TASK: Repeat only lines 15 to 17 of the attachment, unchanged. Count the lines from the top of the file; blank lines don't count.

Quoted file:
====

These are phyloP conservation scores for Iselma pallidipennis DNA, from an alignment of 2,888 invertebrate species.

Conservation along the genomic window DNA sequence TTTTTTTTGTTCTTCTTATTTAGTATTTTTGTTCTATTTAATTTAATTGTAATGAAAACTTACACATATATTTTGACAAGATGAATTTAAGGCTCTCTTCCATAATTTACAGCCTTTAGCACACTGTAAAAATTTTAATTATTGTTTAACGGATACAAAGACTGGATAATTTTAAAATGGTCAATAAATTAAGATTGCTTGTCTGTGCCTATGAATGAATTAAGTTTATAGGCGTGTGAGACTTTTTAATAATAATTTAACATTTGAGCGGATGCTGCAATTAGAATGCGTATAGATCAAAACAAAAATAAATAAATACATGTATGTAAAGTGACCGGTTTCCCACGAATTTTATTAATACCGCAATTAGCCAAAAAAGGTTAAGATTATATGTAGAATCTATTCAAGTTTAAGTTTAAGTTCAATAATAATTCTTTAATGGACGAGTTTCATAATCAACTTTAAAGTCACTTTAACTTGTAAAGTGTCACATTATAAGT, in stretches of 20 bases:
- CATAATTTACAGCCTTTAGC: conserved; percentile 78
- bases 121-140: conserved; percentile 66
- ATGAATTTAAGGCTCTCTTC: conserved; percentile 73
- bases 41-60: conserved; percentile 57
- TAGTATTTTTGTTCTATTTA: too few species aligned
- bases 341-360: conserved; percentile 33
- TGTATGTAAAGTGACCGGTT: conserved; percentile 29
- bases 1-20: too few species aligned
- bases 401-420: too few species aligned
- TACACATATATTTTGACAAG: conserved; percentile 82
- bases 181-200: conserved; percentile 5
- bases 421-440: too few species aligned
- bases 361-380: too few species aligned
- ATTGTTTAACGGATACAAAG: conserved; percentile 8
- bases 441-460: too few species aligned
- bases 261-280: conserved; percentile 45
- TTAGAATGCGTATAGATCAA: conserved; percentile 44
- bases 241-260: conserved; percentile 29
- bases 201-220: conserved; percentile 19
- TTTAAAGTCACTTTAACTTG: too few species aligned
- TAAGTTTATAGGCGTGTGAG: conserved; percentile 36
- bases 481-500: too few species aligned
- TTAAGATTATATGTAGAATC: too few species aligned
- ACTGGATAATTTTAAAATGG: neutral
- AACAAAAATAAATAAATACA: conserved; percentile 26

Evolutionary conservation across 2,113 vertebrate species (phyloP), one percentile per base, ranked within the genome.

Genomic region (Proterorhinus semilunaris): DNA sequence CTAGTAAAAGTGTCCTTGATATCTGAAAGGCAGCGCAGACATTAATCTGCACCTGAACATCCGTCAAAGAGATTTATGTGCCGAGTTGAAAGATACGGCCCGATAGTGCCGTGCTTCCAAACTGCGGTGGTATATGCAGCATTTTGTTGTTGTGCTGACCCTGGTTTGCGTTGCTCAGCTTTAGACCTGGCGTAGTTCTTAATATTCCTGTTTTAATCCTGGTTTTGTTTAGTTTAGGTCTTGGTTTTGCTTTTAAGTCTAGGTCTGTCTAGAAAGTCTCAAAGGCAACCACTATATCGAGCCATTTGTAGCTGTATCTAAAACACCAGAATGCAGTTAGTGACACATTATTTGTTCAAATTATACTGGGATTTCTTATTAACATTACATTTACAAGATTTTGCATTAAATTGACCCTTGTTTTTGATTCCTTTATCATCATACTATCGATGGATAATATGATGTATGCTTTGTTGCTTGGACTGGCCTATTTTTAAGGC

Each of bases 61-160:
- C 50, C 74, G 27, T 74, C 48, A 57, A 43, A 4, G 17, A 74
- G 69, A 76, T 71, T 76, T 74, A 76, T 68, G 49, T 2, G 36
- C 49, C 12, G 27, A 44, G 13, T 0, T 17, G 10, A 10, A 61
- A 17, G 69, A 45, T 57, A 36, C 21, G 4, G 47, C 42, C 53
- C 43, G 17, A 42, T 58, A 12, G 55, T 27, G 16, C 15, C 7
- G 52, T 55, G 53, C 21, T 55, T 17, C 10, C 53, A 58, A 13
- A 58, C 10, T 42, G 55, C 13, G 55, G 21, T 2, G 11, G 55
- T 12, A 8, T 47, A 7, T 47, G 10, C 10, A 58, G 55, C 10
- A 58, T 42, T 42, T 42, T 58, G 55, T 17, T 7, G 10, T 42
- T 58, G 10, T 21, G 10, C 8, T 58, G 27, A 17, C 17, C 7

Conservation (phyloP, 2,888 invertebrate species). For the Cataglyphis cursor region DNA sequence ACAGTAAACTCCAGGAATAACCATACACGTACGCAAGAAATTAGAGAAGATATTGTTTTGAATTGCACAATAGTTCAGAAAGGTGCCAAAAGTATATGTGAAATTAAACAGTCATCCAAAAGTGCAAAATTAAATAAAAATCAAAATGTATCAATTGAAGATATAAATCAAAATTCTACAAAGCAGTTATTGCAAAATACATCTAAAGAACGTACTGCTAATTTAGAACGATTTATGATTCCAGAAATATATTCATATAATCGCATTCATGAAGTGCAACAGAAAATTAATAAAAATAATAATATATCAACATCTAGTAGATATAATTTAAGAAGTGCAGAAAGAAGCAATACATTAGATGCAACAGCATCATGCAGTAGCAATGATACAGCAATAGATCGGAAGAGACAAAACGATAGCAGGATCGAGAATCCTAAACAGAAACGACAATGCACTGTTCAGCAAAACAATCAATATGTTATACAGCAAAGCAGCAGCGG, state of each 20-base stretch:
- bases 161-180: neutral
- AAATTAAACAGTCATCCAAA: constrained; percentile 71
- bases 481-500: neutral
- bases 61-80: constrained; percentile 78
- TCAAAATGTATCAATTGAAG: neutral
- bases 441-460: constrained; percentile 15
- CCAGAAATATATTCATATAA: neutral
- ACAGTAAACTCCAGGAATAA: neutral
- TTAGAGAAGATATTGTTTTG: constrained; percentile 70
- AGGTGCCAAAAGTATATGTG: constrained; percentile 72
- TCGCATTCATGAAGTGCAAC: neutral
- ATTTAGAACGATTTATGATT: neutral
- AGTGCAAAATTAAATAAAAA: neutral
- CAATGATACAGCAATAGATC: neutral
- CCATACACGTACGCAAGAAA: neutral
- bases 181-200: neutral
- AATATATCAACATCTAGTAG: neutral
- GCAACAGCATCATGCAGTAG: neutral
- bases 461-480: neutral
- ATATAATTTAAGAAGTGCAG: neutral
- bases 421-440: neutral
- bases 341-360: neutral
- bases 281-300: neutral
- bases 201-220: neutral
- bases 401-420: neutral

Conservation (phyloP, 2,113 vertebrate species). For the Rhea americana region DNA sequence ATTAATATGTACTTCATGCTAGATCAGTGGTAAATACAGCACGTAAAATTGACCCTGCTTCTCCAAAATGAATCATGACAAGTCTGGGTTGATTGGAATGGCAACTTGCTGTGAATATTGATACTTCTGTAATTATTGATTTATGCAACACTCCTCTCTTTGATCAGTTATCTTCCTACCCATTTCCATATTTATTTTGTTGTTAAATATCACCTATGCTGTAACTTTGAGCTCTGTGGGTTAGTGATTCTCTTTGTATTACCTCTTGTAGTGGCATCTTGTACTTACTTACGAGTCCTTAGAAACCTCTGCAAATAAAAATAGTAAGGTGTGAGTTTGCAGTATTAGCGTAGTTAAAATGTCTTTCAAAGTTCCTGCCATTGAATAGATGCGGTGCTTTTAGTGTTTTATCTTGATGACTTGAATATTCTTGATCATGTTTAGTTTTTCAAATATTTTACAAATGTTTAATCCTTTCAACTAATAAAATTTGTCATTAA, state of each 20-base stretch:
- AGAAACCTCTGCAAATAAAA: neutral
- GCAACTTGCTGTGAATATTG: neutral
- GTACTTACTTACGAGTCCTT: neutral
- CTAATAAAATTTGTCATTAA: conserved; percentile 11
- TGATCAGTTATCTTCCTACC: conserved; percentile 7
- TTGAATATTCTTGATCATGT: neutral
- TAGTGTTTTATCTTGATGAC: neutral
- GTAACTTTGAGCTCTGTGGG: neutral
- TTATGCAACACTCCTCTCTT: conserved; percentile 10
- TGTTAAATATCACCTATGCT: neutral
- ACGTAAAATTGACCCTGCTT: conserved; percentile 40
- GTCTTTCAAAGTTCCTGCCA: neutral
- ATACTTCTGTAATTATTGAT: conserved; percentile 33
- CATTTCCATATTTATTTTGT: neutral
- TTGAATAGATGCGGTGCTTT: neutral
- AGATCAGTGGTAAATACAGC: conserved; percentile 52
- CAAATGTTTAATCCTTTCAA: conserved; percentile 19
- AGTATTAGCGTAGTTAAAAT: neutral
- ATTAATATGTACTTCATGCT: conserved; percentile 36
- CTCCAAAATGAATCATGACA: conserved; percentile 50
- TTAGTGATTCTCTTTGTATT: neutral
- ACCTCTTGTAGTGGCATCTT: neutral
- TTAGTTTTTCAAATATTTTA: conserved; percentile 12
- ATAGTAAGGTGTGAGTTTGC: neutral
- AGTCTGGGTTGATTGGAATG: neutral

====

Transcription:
- bases 361-380: too few species aligned
- ATTGTTTAACGGATACAAAG: conserved; percentile 8
- bases 441-460: too few species aligned